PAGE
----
Solidarity has no borders
examines the politics and economics of immigration--and argues that the principle of international solidarity must be central to the working-class movement.
BORDERS ARE one of the great contradictions in the era of capitalist globalization.
The world has become a much smaller place because of advances in technology and transportation, global production chains and the lightning-fast movement of capital around the planet. In this regard, the globalized economy is borderless to those with billions of dollars or euros or yen to invest.
But borders are still there to keep the vast majority of us apart. In many respects, governments are doing less and less to regulate the flow of trade and finance between nations, but they are taking increasingly tough action to restrict the flow of people across borders.
More restrictions will never stop migration--the economic imperative for workers struggling to feed themselves and their families will force them to cross borders, no matter what the risks. But the restrictions can make this much more dangerous and oppressive, by forcing the most vulnerable people in society into relying on smugglers and human traffickers, not to mention the exploitative businesses where they end up working.
The militarization of the U.S. border with Mexico is a prime example. In his book Border Walls: Security and the War on Terror in the United States, India and Israel, Reece Jones writes:
The 3,169-kilometer border between the United States and Mexico was demarcated in the middle of the 19th century, but had only approximately 100 kilometers of fencing prior to 2006, all of which had been constructed since the 1990s. The U.S. Congress passed the Secure Fence Act of 2006, with bipartisan support, which authorized a barrier along an additional 1,125 kilometers of the border with Mexico. By 2010, 1,080 kilometers were completed, and consisted of a mix of roads, fences, walls, vehicle barriers and sections of a high technology "smart border."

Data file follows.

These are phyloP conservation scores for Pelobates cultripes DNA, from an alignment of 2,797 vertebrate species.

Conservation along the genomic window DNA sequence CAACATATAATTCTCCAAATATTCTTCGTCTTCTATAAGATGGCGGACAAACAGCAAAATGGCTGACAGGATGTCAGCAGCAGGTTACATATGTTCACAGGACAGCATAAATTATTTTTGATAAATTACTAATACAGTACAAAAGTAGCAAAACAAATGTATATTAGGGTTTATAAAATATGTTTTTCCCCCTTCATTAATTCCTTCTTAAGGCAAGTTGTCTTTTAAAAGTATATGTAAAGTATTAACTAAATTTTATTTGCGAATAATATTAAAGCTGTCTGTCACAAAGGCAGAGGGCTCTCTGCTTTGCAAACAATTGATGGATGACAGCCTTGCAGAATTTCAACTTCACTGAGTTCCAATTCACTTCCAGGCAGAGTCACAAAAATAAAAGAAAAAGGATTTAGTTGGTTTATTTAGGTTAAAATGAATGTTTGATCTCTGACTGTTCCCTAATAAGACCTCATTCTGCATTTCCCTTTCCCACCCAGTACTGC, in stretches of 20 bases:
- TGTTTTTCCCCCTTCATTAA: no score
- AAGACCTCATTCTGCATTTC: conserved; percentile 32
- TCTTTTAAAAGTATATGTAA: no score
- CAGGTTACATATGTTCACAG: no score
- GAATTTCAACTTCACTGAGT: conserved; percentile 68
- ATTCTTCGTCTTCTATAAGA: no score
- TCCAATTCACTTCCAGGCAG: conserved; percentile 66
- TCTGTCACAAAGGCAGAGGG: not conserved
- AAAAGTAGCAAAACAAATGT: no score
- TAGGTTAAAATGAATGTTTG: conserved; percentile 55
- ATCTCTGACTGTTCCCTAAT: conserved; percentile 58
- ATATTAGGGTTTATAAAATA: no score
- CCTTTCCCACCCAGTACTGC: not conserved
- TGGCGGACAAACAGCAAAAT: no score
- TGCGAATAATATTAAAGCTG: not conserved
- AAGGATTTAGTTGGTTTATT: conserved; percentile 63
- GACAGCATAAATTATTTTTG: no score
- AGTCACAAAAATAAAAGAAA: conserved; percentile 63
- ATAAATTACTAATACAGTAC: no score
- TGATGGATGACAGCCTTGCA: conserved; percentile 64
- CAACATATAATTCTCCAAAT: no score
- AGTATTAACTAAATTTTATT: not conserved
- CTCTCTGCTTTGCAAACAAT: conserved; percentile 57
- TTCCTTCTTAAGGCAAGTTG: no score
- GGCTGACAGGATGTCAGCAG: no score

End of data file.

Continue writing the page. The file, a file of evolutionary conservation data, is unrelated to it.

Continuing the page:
This is not only a colossal waste of resources that could be used to provide help for people who desperately need it, rather than to punish them. The militarization of the border is also deadly.
The U.S. Border Patrol documented 477 deaths among border-crossers in the Southwest in 2012, a sharp increase over the year before, even though total migration from Mexico has slowed. The official count of border deaths is understated, too, because not every victim is found.
The increase in border deaths is directly attributable to stepped-up enforcement over the past two decades--since migrants are forced into more remote terrain where they are exposed to extreme temperatures and the like.
Why are there obstacles to immigration in a globalized world that more than ever resembles what Karl Marx and Frederick Engels described 165 years ago in the Communist Manifesto--of "[n]ational differences and antagonism between peoples" fading due "to freedom of commerce, to the world market, to uniformity in the mode of production and in the conditions of life corresponding thereto"?
Marx and Engels' statement is true about one face of the capitalism--but the opposite is true at the same time: "National differences and antagonism between peoples" remain absolutely necessary for ruling classes to control the vast majority of people in society who labor.
Capitalists are absolutely dependent on migration across borders. But they also rely on restrictions on immigration to keep workers competing with each other so that all will be willing to work for less--and to keep the section of workers classified as "illegal" more easily exploited and intimidated with the threat of deportation.
Therefore, the struggle against restrictions on the right of workers to move freely and in defense of immigrant workers in the countries where they arrive is absolutely central to the creation of a genuine spirit of international working-class solidarity and networks of resistance.
MORE PEOPLE cross borders today than ever before in human history. The last three-plus decades of neoliberalism has led to a reorganization of the world division of labor, with massive movements of people both within and between countries. In Migration: Changing the World, Guy Arnold described just how massive the movements are:
The number of migrants worldwide rose from 36 million in 1991 to 191 million in 2005. Migration has become increasingly important to the population growth of developed countries. In 2005, the United States took in 61 percent of migrants compared with 53 percent in 1990. Because of low fertility rates in the developed countries, net migration accounts for 75 percent of population growth in those countries.